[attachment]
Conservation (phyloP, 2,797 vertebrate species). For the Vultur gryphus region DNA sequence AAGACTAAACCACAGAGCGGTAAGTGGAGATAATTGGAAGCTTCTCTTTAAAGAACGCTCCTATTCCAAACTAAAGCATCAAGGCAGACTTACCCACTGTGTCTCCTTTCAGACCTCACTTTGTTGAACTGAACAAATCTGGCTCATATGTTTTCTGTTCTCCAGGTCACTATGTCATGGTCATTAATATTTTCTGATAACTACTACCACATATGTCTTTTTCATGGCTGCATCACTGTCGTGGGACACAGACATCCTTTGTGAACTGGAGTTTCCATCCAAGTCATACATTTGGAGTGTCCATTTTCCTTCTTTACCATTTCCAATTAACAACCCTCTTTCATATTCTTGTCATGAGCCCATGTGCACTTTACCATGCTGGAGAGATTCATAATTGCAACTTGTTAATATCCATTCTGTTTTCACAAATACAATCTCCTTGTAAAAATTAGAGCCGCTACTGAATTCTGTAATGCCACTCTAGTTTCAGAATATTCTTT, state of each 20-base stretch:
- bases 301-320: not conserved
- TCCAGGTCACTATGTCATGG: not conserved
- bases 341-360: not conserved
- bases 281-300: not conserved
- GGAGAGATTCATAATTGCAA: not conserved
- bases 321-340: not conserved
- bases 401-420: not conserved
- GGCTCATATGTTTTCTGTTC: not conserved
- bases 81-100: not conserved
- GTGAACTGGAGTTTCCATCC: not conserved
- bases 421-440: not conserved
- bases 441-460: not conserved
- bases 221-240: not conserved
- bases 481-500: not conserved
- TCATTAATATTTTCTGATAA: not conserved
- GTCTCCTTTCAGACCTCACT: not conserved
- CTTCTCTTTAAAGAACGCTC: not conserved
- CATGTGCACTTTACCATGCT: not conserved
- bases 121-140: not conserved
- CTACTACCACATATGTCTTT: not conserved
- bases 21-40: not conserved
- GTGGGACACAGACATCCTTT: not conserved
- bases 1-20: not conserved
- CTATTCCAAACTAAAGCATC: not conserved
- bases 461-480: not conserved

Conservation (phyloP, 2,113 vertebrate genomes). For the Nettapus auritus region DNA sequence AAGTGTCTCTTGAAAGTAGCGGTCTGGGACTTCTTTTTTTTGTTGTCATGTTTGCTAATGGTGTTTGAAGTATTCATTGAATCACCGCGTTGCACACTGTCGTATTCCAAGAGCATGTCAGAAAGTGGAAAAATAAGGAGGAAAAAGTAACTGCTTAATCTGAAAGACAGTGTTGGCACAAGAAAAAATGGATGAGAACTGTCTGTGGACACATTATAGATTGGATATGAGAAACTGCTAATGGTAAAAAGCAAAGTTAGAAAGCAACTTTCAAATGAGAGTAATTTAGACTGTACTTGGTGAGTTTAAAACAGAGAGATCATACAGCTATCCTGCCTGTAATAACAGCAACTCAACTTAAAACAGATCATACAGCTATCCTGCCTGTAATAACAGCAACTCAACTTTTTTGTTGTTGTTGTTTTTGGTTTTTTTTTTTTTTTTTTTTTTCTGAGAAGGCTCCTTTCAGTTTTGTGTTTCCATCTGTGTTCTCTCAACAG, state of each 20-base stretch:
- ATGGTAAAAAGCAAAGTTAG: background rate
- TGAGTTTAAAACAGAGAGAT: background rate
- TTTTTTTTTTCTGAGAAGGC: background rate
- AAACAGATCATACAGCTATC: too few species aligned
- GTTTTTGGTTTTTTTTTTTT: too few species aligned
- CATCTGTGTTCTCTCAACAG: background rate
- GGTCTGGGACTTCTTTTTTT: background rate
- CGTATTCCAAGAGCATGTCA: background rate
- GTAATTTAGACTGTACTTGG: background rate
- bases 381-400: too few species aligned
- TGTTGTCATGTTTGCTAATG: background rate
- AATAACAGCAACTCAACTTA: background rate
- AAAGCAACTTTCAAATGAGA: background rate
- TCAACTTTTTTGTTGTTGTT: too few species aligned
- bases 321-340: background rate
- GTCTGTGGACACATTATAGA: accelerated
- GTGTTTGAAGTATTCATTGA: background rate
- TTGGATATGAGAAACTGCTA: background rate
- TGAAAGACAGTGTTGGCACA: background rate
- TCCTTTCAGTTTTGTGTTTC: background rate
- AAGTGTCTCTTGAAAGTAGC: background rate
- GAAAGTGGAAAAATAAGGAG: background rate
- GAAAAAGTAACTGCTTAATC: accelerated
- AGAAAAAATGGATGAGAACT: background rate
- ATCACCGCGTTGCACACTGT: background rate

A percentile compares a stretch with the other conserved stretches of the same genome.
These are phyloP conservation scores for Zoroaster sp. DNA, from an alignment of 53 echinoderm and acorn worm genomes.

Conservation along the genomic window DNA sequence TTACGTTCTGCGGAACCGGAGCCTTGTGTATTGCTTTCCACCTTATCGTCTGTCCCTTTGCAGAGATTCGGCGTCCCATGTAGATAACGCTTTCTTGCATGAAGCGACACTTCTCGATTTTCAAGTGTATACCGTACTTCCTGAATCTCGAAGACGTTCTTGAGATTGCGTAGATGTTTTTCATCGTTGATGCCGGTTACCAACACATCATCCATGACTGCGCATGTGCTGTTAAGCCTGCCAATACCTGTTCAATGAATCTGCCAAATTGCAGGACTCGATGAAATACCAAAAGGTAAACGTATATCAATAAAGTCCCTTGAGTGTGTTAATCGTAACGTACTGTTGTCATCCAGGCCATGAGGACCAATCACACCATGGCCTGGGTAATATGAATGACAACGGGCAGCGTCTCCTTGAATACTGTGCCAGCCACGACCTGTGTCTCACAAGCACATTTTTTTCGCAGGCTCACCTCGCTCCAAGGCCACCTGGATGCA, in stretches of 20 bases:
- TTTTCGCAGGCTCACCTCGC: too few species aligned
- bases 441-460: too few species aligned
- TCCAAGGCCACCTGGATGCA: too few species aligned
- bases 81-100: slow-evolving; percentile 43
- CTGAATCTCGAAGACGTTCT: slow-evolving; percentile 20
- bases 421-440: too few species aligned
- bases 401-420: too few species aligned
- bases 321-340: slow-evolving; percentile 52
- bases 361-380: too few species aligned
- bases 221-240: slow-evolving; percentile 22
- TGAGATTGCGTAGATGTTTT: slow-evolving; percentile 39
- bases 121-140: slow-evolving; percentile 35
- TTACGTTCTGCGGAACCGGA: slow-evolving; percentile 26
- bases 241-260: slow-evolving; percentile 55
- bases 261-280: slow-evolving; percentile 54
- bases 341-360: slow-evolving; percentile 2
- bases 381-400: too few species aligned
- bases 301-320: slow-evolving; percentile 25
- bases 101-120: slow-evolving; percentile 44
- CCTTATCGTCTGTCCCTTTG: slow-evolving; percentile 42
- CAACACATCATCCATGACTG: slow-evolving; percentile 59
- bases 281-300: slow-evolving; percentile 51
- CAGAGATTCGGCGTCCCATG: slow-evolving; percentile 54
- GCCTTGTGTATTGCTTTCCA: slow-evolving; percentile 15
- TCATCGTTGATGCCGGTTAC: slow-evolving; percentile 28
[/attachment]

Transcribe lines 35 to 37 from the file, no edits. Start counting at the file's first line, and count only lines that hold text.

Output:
- CGTATTCCAAGAGCATGTCA: background rate
- GTAATTTAGACTGTACTTGG: background rate
- bases 381-400: too few species aligned